Speed cameras - safety system or cash generator?

Have we reached a stage where the use of speed cameras has gone beyond the desirable aim of locating them where speed is known to have caused accidents and are they now being located with the intention of simply generating revenue? The increasing use of fixed and mobile speed cameras and other detection devices is certainly changing the driving behaviour of many motorists - often very welcome changes - but in some areas of the country many careful drivers are beginning to feel the location and use of some cameras is not reasonable. So spotting speed cameras is now essential to avoid an automated speeding fine and points particularly when driving in areas not visited regularly. So how can you get early warning of speed cameras as a prudent safety measure whilst continuing to enjoy driving an MG V8?

Well what are the options? Keeping a keen eye on the verges of the road and speed limit signs is essential for safe driving but traffic volumes often require heavy concentration to monitor other drivers' movements and possible intentions. A device which provides a warning as you approach a speed camera is a particularly useful aid as it acts as a reminder to check speed limit compliance. Used responsibly, no reasonable person could see these devices as anything but a helpful contribution to road safety.

The approach of the authorities to speed cameras varies around the country from the enlightened (like Devon & Cornwall) to the money-grabbing approach you tend to see in counties like Northamptonshire. The scale of the anticipated fines from speed cameras is stunning - a recent Sunday Times report says "there are now 4,500 speed cameras in the UK which are expected to generate three million £60 tickets this year!". The locations of cameras in Surrey are published on a website too:
Surrey Gatso red light cameras
Surrey Gatso speed cameras

Probably one of the simplest detection devices that can be fitted to a classic sports car is a clip on radar detector that can be removed from the car. The Valentine One does just this and performs very well. The author has used one for over five years and feels it is a particularly good detector.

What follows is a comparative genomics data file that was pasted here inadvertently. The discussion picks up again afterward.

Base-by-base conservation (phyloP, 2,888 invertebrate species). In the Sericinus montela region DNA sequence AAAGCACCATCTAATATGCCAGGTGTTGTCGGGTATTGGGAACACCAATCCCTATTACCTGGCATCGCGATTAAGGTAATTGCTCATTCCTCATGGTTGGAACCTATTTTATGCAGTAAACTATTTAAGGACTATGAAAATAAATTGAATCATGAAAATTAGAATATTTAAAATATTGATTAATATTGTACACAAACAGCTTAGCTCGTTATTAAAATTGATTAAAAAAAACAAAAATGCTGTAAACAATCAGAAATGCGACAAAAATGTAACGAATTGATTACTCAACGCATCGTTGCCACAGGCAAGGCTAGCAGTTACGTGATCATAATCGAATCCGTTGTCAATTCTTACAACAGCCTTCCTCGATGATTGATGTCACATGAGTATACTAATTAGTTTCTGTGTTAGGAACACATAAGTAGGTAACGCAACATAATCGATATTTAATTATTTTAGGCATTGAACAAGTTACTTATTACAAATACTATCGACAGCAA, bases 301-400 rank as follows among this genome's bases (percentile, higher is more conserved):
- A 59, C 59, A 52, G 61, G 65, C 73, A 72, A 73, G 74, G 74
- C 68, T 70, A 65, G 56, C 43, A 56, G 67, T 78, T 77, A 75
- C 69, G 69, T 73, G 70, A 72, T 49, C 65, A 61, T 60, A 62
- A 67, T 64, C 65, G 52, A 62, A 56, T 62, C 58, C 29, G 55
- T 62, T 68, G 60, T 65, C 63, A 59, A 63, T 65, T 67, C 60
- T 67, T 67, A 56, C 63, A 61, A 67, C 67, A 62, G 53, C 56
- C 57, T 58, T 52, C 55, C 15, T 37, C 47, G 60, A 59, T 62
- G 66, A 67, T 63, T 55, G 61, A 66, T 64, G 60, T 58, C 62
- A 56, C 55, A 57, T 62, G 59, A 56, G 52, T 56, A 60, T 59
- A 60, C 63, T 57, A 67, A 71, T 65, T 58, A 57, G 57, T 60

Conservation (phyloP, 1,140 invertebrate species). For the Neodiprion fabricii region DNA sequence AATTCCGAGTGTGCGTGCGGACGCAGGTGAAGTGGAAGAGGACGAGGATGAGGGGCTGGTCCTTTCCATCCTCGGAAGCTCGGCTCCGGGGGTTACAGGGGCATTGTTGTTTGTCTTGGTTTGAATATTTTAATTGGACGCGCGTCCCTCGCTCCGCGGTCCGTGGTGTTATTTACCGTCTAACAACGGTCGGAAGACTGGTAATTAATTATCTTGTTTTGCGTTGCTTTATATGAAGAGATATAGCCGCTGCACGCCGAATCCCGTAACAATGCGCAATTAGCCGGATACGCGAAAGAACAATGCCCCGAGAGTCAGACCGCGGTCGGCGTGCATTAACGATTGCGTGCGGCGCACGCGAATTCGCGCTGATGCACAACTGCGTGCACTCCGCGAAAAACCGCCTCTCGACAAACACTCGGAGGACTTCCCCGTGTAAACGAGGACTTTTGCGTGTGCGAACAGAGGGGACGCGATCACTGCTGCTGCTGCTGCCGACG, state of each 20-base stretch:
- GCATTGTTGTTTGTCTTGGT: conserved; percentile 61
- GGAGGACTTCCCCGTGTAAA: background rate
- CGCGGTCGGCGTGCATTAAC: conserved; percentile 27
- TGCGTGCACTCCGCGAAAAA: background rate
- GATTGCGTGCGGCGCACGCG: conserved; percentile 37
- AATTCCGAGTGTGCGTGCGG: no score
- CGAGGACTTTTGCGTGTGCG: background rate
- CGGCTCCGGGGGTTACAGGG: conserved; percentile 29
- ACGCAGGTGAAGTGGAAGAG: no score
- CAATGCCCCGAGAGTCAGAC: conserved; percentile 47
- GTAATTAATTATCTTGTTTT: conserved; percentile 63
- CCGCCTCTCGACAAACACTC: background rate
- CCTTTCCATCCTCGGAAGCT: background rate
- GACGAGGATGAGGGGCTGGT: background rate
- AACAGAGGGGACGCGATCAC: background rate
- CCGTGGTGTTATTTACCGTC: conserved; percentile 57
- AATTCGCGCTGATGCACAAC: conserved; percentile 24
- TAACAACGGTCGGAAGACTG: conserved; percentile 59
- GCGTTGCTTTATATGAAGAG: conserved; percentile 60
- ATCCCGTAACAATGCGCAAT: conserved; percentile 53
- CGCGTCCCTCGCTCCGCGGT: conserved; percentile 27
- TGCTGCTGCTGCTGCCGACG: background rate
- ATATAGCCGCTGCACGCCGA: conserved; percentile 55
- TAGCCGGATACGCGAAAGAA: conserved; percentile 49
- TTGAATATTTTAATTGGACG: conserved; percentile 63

This note aims to provide information on a radar detection device which the author feels does make a valuable contribution to safer driving. This note is not intended to suggest or encourage driving above speed limits nor should it be read as suggesting or implying that these devices should be used to avoid detection if driving above speed limits.

"The Valentine One has dominated every high-end detector test we've conducted since its introduction in 1992" said the US motor magazine, Car and Driver. The overall ratings for various radar detectors from tests done in 1992, 1994, 1997 and February 2002 show the Valentine regularly comes out on top.

The author has used a Valentine detector for more than five years and has found it has performed reliably and is a great help in maintaining an alertness to speed limits and speed cameras. It picks up X and K band and laser signals. It is a contribution to road safety in that it alerts you to locations where accidents have occured.

Valentine One installed in the windscreen mounted clip, but you will need to note the requirement in the UK that nothing should be placed within the swept area of the windscreen.

So what does the Valentine One look like, how does it rate compared with other detectors on the market,and how can you get further information?

Further information on the Valentine 2

RADAR1 - speed cameras
RADAR2 - information on the Valentine 2
RADAR3 - members' feedback
RADAR4 - proposed ban on radar detectors
RADAR5 - useful links

RADAR7 - unused Valentine for sale
Posted: February 2004